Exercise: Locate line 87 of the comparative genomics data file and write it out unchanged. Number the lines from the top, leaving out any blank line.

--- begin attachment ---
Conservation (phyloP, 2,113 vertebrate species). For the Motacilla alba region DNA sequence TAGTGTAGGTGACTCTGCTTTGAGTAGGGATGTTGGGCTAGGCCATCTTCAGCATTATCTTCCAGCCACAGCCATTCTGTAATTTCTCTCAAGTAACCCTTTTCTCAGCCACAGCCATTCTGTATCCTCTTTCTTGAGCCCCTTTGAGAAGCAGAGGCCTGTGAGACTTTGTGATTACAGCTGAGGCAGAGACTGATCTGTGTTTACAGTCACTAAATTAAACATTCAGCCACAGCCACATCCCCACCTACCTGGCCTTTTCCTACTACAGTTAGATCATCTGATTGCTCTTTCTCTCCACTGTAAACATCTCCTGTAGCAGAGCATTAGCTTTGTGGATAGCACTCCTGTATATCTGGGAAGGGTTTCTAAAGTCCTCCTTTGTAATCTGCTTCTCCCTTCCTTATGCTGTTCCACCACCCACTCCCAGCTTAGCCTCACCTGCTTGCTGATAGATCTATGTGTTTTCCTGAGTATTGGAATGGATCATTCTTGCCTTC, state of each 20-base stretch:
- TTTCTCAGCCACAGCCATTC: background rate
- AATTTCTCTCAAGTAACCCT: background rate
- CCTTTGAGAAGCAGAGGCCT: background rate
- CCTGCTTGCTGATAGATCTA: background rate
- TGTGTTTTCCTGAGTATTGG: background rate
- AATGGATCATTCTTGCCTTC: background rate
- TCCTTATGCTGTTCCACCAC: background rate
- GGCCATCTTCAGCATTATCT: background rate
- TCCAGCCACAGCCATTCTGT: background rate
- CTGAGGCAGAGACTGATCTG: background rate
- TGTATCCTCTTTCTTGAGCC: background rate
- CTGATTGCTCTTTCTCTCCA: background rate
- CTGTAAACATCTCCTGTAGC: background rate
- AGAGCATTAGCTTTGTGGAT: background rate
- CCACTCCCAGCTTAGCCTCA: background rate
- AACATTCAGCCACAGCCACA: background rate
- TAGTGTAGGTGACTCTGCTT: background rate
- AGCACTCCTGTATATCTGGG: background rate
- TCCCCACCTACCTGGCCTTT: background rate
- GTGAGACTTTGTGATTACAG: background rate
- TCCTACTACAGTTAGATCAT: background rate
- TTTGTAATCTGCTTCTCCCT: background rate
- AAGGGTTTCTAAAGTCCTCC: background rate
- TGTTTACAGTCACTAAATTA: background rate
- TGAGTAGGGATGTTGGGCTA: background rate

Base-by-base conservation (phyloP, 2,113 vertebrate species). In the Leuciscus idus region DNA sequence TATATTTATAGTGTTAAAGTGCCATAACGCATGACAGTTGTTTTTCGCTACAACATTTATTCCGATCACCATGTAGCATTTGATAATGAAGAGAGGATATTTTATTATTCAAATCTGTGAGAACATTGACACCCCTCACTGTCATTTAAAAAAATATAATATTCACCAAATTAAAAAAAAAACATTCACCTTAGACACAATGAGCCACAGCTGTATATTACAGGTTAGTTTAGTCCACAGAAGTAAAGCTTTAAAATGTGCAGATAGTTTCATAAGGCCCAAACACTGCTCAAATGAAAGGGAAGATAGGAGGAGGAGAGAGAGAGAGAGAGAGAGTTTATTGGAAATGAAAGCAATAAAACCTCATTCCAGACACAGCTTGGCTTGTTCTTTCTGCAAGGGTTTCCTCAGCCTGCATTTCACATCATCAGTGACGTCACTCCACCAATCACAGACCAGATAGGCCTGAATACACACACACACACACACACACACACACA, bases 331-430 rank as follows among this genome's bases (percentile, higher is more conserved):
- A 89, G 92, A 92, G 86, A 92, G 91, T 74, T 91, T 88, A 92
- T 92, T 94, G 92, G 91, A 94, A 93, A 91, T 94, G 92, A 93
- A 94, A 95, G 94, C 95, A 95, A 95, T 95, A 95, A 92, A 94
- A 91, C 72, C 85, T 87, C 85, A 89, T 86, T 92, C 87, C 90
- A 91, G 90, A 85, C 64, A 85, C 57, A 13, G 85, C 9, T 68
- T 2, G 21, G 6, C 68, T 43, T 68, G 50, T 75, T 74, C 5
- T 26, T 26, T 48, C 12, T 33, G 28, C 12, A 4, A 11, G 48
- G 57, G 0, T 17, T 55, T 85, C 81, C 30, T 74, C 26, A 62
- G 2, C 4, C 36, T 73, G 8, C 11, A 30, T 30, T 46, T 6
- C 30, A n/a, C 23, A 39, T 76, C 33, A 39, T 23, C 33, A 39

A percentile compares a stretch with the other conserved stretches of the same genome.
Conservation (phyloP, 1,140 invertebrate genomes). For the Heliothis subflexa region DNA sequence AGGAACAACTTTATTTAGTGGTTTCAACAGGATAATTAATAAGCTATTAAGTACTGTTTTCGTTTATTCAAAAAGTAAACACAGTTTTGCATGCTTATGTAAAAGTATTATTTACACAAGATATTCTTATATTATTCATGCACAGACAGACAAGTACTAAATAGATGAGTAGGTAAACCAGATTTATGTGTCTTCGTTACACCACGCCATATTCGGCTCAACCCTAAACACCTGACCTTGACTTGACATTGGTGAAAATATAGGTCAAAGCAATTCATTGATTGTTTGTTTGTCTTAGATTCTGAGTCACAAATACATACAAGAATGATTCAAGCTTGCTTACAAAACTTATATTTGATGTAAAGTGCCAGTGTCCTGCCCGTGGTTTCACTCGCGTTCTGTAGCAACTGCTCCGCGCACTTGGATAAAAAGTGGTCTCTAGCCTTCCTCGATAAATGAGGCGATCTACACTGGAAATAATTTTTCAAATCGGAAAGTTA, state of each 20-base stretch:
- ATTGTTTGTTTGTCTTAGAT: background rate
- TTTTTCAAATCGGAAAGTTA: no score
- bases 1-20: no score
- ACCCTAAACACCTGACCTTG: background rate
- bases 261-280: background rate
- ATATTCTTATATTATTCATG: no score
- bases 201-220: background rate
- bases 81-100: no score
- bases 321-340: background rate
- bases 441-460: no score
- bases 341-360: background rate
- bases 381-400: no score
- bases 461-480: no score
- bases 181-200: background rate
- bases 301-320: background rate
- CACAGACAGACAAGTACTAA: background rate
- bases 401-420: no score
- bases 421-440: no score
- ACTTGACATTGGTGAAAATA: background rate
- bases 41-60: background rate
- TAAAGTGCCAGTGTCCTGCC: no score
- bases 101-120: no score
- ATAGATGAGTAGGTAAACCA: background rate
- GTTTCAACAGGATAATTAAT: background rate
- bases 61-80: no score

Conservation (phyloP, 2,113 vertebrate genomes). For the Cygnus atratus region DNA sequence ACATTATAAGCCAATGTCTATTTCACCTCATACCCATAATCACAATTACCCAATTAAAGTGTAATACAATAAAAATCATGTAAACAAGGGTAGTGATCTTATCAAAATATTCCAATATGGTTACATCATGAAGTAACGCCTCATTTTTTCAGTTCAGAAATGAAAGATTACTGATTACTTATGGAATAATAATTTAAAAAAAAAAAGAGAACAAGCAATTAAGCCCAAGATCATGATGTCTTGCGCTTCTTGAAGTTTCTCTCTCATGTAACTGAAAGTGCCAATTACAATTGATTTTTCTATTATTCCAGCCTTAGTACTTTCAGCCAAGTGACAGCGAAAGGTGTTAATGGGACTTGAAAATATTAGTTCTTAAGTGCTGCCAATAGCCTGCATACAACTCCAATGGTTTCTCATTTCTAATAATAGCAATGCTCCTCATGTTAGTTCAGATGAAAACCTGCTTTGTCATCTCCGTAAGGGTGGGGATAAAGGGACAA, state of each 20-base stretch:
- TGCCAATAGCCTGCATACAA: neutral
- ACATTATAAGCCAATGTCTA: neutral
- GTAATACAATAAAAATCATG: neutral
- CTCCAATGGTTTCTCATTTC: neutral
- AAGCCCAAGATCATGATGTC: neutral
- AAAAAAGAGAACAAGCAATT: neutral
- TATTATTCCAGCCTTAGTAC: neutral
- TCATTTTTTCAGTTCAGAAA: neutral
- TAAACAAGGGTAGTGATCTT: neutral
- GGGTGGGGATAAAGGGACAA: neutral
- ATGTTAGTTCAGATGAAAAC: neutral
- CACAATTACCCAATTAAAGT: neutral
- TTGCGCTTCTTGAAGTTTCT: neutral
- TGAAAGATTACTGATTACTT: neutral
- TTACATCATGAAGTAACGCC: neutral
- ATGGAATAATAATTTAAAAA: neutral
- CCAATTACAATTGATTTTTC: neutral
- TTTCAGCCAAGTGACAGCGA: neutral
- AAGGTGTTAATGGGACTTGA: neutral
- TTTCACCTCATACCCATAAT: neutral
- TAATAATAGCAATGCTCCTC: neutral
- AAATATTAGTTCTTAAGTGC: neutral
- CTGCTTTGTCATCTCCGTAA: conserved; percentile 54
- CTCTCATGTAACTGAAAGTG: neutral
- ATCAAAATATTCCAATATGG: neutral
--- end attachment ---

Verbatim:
- AAATATTAGTTCTTAAGTGC: neutral